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Cardinal Raymond Burke Steve Jalsevac / LifeSiteNews
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Cardinal: Confusion in the Church indicates we may have ‘arrived at the End Times’

Lisa Bourne Lisa Bourne Follow Lisa

November 30, 2017 (LifeSiteNews) — Confusion and error in the Catholic Church regarding its fundamental teaching on marriage and family are so serious that the End Times may have come upon us, Cardinal Raymond Burke said in a new interview.

When the foundation of the moral law is questioned within the Church, the cardinal said, “then the whole order of human life and the order of the Church itself are endangered.”

“So there is a feeling that in today’s world that is based on secularism with a completely anthropocentric approach,” Cardinal Burke continued, “by which we think we can create our own meaning of life and meaning of the family and so on, the Church itself seems to be confused.”

“In that sense, one may have the feeling that the Church gives the appearance of being unwilling to obey the mandates of Our Lord,” he stated. “Then perhaps we have arrived at the End Times.”

Cardinal Burke confirmed in an interview with Catholic Herald contributing editor Paolo Gambi published today that “very serious questions” remain regarding the dubia submitted to Pope Francis last year on his exhortation Amoris Laetitia.

But he persisted in that the specifics of how to proceed on a formal correction of the pope have yet to be determined.

Cardinal Burke has been long known for his defense of Church orthodoxy, and many regard his resoluteness to that end in the face of seemingly political demotions and derision as an example of courage and fidelity to the faith.

Burke further confirmed in the Catholic Herald interview that although he remains cardinal patron for the Order of Malta, he currently has no function within the Order and thus receives no communication from either the organization itself or from Pope Francis.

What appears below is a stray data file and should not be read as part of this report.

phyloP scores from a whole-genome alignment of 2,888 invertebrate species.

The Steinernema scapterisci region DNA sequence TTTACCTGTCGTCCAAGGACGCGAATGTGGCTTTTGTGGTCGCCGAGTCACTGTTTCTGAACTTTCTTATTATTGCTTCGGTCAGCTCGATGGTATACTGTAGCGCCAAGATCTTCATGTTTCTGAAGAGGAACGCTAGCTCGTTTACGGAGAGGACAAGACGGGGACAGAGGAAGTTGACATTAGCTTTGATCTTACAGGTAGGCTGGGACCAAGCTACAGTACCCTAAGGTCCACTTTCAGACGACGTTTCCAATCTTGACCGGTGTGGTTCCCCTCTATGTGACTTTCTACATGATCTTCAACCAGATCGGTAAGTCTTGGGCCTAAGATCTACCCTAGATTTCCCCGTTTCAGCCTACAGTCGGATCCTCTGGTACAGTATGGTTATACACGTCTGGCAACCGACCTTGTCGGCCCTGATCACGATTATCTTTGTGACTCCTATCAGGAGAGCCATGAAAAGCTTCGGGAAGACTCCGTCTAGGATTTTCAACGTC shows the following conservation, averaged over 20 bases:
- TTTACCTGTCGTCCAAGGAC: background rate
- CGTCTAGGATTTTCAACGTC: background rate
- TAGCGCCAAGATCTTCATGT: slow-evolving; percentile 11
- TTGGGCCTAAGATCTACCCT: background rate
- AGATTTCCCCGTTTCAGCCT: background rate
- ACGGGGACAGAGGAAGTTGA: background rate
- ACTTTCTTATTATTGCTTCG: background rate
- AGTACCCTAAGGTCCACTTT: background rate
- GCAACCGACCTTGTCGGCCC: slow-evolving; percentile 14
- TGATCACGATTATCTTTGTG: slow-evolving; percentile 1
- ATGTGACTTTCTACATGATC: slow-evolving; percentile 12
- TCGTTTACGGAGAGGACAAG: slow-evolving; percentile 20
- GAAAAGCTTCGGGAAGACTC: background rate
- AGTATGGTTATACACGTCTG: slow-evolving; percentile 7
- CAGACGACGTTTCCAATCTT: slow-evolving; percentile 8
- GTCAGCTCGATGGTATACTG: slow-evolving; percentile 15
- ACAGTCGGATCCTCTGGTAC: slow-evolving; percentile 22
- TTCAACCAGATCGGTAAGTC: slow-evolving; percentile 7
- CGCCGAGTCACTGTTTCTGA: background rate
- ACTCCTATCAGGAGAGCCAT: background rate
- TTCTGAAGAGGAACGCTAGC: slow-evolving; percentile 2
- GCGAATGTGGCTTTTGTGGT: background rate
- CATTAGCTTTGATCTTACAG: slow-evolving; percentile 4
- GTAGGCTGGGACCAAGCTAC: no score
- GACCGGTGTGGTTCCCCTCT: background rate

He reaffirmed in the interview as well that priests are free to celebrate the Extraordinary Form of the Mass since Pope Benedict XVI’s motu proprio Summorum Pontificum, saying that both the Ordinary Form and the Extraordinary Form of the liturgy are considered normal in the Church. 

Gambi asked the cardinal to expound on recent comments he made about the present time being “realistically apocalyptic” due to “confusion, division and error” within the Church coming from “shepherds” even at the highest levels.

Cardinal Burke explained that allowing access to sacraments for individuals living in sinful unions is “a violation of the truth” for both the indissolubility of marriage and the sanctity of the Eucharist.

“In the present moment, there is confusion and error about the most fundamental teachings of the Church,” said Cardinal Burke, “for example with regard to marriage and the family. For instance, the idea that people who are living in an irregular union could receive the sacraments is a violation of the truth with regard both to the indissolubility of marriage and to the sanctity of the Eucharist.”

Citing St. Paul, he said “we eat our condemnation” if we receive the Eucharist in an unworthy way.

“Now the confusion in the Church is going even further than that,” Burke added, “because there is today confusion as to whether there are acts which are intrinsically evil and this, of course, is the foundation of the moral law,” imperiling the order of the Church and human life.

Asked his thoughts on Italian Episcopal Conference Secretary-general Bishop Nunzio Galantino’s recent claim that the Protestant Reformation was an “event of the Holy Spirit,” Cardinal Burke responded, “Well, I don’t see how you can say that the division of the Church was an act of the Holy Spirit. It simply does not make sense.”

He also dismissed talk of a common Eucharistic celebration with Lutherans as “not possible” because of the differences on the doctrine of transubstantiation.

“For Catholics to engage in some kind of ecumenical Eucharist would be abandoning the Catholic Faith,” stated Cardinal Burke. “This is a profoundly false ecumenism which would do grave harm to the Faith and to souls.”

His response to Gambi asking what his first act would be if elected pope was that “the first thing any pope should do is simply to make the profession of faith together with the whole Church, as Vicar of Christ on Earth.”

“Most popes did that,” Cardinal Burke added, offering Pope St Pius X’s encyclical E Supremi as example.

“Also Pope St John Paul II’s Redemptor Hominis is a sort of profession of faith,” the cardinal noted, “calling to mind again that the Church is the Body of Christ, the Church belongs to Christ and that we are all obedient in his service.”

 

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